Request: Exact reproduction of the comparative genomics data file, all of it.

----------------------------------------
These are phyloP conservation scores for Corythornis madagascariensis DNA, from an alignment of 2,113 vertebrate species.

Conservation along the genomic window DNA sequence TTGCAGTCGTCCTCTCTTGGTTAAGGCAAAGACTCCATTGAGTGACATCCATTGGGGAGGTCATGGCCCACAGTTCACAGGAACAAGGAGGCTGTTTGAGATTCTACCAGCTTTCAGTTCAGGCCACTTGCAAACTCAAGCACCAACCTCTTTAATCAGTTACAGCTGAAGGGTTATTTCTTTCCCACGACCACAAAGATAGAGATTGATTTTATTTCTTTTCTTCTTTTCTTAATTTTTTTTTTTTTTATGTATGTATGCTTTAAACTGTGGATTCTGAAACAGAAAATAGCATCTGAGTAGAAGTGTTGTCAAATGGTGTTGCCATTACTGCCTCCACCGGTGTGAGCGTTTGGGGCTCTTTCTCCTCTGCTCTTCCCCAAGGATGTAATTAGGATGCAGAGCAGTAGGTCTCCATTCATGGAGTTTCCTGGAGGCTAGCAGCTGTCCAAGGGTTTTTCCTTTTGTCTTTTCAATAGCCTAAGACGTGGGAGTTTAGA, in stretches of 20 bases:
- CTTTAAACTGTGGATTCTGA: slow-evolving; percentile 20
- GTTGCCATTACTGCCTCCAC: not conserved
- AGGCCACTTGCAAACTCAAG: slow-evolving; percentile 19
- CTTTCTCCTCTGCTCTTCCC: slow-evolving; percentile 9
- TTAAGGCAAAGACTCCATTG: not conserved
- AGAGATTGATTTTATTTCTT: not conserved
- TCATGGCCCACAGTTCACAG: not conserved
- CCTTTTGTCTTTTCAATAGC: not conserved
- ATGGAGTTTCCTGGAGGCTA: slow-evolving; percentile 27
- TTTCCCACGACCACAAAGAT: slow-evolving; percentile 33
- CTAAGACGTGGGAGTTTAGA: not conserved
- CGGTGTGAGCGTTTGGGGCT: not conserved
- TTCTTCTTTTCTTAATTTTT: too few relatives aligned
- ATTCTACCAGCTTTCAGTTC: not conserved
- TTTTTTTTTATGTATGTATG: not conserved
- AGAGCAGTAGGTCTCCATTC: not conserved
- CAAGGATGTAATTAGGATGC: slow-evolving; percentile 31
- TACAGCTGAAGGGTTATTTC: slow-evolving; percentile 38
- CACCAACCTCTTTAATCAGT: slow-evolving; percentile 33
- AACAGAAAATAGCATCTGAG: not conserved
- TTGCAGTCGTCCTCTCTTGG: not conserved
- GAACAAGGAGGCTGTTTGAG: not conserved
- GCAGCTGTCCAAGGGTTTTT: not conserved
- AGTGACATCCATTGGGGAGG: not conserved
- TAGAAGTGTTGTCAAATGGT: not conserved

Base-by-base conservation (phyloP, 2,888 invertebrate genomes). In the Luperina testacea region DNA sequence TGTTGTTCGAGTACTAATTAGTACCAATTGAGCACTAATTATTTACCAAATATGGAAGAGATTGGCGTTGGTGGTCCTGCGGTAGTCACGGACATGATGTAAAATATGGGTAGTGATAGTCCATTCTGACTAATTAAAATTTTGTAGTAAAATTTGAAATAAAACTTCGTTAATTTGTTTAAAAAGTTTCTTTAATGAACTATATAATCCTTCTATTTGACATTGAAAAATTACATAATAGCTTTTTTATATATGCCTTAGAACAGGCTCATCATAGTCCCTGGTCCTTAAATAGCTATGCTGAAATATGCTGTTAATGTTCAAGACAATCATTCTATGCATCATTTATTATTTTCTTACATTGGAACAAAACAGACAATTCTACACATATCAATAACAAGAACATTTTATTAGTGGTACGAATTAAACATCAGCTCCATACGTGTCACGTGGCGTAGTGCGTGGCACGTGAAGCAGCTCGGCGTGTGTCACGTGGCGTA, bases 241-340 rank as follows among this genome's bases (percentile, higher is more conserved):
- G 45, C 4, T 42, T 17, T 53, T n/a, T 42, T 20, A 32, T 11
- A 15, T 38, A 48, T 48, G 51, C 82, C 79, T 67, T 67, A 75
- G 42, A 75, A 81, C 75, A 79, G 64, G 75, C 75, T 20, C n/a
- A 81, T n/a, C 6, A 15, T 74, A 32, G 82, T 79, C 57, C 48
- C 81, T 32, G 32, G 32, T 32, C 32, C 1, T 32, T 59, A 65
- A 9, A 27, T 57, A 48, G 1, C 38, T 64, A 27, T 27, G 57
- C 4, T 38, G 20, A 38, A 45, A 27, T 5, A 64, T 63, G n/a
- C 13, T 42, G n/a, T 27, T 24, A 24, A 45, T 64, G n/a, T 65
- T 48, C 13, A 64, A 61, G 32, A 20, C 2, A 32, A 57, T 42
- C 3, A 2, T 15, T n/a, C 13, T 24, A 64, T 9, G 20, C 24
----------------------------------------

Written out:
These are phyloP conservation scores for Corythornis madagascariensis DNA, from an alignment of 2,113 vertebrate species.

Conservation along the genomic window DNA sequence TTGCAGTCGTCCTCTCTTGGTTAAGGCAAAGACTCCATTGAGTGACATCCATTGGGGAGGTCATGGCCCACAGTTCACAGGAACAAGGAGGCTGTTTGAGATTCTACCAGCTTTCAGTTCAGGCCACTTGCAAACTCAAGCACCAACCTCTTTAATCAGTTACAGCTGAAGGGTTATTTCTTTCCCACGACCACAAAGATAGAGATTGATTTTATTTCTTTTCTTCTTTTCTTAATTTTTTTTTTTTTTATGTATGTATGCTTTAAACTGTGGATTCTGAAACAGAAAATAGCATCTGAGTAGAAGTGTTGTCAAATGGTGTTGCCATTACTGCCTCCACCGGTGTGAGCGTTTGGGGCTCTTTCTCCTCTGCTCTTCCCCAAGGATGTAATTAGGATGCAGAGCAGTAGGTCTCCATTCATGGAGTTTCCTGGAGGCTAGCAGCTGTCCAAGGGTTTTTCCTTTTGTCTTTTCAATAGCCTAAGACGTGGGAGTTTAGA, in stretches of 20 bases:
- CTTTAAACTGTGGATTCTGA: slow-evolving; percentile 20
- GTTGCCATTACTGCCTCCAC: not conserved
- AGGCCACTTGCAAACTCAAG: slow-evolving; percentile 19
- CTTTCTCCTCTGCTCTTCCC: slow-evolving; percentile 9
- TTAAGGCAAAGACTCCATTG: not conserved
- AGAGATTGATTTTATTTCTT: not conserved
- TCATGGCCCACAGTTCACAG: not conserved
- CCTTTTGTCTTTTCAATAGC: not conserved
- ATGGAGTTTCCTGGAGGCTA: slow-evolving; percentile 27
- TTTCCCACGACCACAAAGAT: slow-evolving; percentile 33
- CTAAGACGTGGGAGTTTAGA: not conserved
- CGGTGTGAGCGTTTGGGGCT: not conserved
- TTCTTCTTTTCTTAATTTTT: too few relatives aligned
- ATTCTACCAGCTTTCAGTTC: not conserved
- TTTTTTTTTATGTATGTATG: not conserved
- AGAGCAGTAGGTCTCCATTC: not conserved
- CAAGGATGTAATTAGGATGC: slow-evolving; percentile 31
- TACAGCTGAAGGGTTATTTC: slow-evolving; percentile 38
- CACCAACCTCTTTAATCAGT: slow-evolving; percentile 33
- AACAGAAAATAGCATCTGAG: not conserved
- TTGCAGTCGTCCTCTCTTGG: not conserved
- GAACAAGGAGGCTGTTTGAG: not conserved
- GCAGCTGTCCAAGGGTTTTT: not conserved
- AGTGACATCCATTGGGGAGG: not conserved
- TAGAAGTGTTGTCAAATGGT: not conserved

Base-by-base conservation (phyloP, 2,888 invertebrate genomes). In the Luperina testacea region DNA sequence TGTTGTTCGAGTACTAATTAGTACCAATTGAGCACTAATTATTTACCAAATATGGAAGAGATTGGCGTTGGTGGTCCTGCGGTAGTCACGGACATGATGTAAAATATGGGTAGTGATAGTCCATTCTGACTAATTAAAATTTTGTAGTAAAATTTGAAATAAAACTTCGTTAATTTGTTTAAAAAGTTTCTTTAATGAACTATATAATCCTTCTATTTGACATTGAAAAATTACATAATAGCTTTTTTATATATGCCTTAGAACAGGCTCATCATAGTCCCTGGTCCTTAAATAGCTATGCTGAAATATGCTGTTAATGTTCAAGACAATCATTCTATGCATCATTTATTATTTTCTTACATTGGAACAAAACAGACAATTCTACACATATCAATAACAAGAACATTTTATTAGTGGTACGAATTAAACATCAGCTCCATACGTGTCACGTGGCGTAGTGCGTGGCACGTGAAGCAGCTCGGCGTGTGTCACGTGGCGTA, bases 241-340 rank as follows among this genome's bases (percentile, higher is more conserved):
- G 45, C 4, T 42, T 17, T 53, T n/a, T 42, T 20, A 32, T 11
- A 15, T 38, A 48, T 48, G 51, C 82, C 79, T 67, T 67, A 75
- G 42, A 75, A 81, C 75, A 79, G 64, G 75, C 75, T 20, C n/a
- A 81, T n/a, C 6, A 15, T 74, A 32, G 82, T 79, C 57, C 48
- C 81, T 32, G 32, G 32, T 32, C 32, C 1, T 32, T 59, A 65
- A 9, A 27, T 57, A 48, G 1, C 38, T 64, A 27, T 27, G 57
- C 4, T 38, G 20, A 38, A 45, A 27, T 5, A 64, T 63, G n/a
- C 13, T 42, G n/a, T 27, T 24, A 24, A 45, T 64, G n/a, T 65
- T 48, C 13, A 64, A 61, G 32, A 20, C 2, A 32, A 57, T 42
- C 3, A 2, T 15, T n/a, C 13, T 24, A 64, T 9, G 20, C 24